Grasping at Draws: Serious Climbers Only!

How the new school trains to train
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Cool route, but it's no one-arm front lever on a 20mm edge.

Cool route, but it's no one-arm front lever on a 20mm edge.

When I wanted to improve during my early climbing years, a decade or so ago, I was free from the compunction to do anything more than climb. Facebook was barely a thing, my friends and I would pop climbing DVDs into our computer to get hyped, and the only training info we had was Eric Hörst’s How to Climb 5.12. If you wanted to progress beyond that, well, friend, you were on your own.

The landscape today has changed. I can’t drop into a single social-media feed without coming across a shirtless boy wonder, abs a-glistening, cranking one-arm front-lever pull-ups with 200 pounds dangling off his harness. We are approaching training saturation, and today actually going climbing has come to feel secondary as the rising tide of training porn floods the media space. In fact, in two short years, a few climbers will call themselves Olympians. Keeping up on the global competition (ahem, training) circuit requires more specialized fitness and focus than ever, and ‘Gram followers demand insider knowledge of these radical techniques. After over a decade of seeing this training evolution in gyms across the United States, I’ve discovered the seven key tenets of this subculture.

1. Stretch, elaborately

It’s not about flexibility, friend; this is about mobility. Flexibility is Thomas Kinkade; mobility is Water Lilies. It’s high art. It’s emotionality. Start with a routine, with static stretches, kinetic stretches, leg swings, arm circles, a couple yoga tricks, and then move like Jagger with a little waddle-walk. On prime-numbered days and days that are multiples of eight, throw in a 45-minute Om session in the lead cave. Find some space (it’s OK if it’s other people’s space—stretching is that important) and spread out. When other climbers start to look nonplussed, meet their gaze while moving rapidly in and out of Bridge Pose. Silently thrust your pelvis toward the mobility gods and revel in your abilities.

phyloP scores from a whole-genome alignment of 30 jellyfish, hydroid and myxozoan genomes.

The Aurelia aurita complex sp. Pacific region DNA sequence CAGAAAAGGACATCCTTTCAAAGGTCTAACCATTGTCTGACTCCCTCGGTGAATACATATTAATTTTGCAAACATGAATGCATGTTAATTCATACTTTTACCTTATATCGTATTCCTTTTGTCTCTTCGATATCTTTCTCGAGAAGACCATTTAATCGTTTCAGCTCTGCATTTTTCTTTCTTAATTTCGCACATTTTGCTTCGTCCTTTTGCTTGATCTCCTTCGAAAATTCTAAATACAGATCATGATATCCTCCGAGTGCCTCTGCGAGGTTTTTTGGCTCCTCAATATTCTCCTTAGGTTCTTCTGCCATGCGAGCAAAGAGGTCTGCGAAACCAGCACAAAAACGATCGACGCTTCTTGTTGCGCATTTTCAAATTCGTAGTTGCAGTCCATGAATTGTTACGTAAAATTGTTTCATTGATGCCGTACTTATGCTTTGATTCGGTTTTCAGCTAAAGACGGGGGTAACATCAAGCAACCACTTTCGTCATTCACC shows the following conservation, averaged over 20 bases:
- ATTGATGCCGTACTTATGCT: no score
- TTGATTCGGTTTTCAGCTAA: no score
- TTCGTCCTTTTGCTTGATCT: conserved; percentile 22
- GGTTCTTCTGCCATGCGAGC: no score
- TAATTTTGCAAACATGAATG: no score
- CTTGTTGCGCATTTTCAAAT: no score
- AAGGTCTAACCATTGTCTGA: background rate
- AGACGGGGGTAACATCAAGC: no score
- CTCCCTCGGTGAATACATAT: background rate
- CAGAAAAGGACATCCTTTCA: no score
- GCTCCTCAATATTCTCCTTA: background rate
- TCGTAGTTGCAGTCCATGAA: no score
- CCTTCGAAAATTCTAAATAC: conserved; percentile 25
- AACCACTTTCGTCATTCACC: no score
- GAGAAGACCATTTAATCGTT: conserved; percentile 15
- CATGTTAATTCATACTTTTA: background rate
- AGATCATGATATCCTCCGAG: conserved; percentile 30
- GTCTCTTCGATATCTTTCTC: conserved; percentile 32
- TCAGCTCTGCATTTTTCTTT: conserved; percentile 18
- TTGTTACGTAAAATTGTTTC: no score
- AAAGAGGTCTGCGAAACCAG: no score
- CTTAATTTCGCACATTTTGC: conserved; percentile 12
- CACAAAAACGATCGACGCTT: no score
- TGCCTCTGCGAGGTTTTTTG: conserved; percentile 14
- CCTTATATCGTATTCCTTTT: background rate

2. Accessorize your hangtime

A year ago, a visiting pro-climber friend inquired about the San Francisco gyms. He needed info about their hangboard setups. “Pulleys. What gym has the best hangboard setup with pulleys and stuff,” he texted me in more of a statement than question. I could feel the anxiety in his tapping, and expected a scowling Bitmoji to follow. I lied, trying to impress him, lauding my local gym as if it were a veritable OK Go–level Rube Goldberg setup, since complexity seemed to be what he was looking for.

What my friend did teach me was that every serious climber needs to accessorize her hang time. If your gym has pulleys, attach them all in a 3:1 to 2:1 to 1:3 ratio so that it’s impossible to tell whether the weights are adding to, or countering, your own. Those two-finger one-arm dead hangs will never be so easy or look so difficult. Trust the process.

While you think about that, consider this: timing, specifically hangtiming. In the hangboard/campus board sector, there is usually a cacophony of beeping stopwatches, alarm clocks, and smartphone timers. According to these, your hangs should last between 0.5 and 5 seconds. Your standard trainhanger will also require a separate timer to calculate rest time, which can last anywhere from 30 seconds to 30 minutes, during which the trainhanger will walk around the gym, ingesting quinoa salad out of a filthy plastic container and making prolonged eye contact with anyone careless enough to look his way.

3. Keep a log of numbers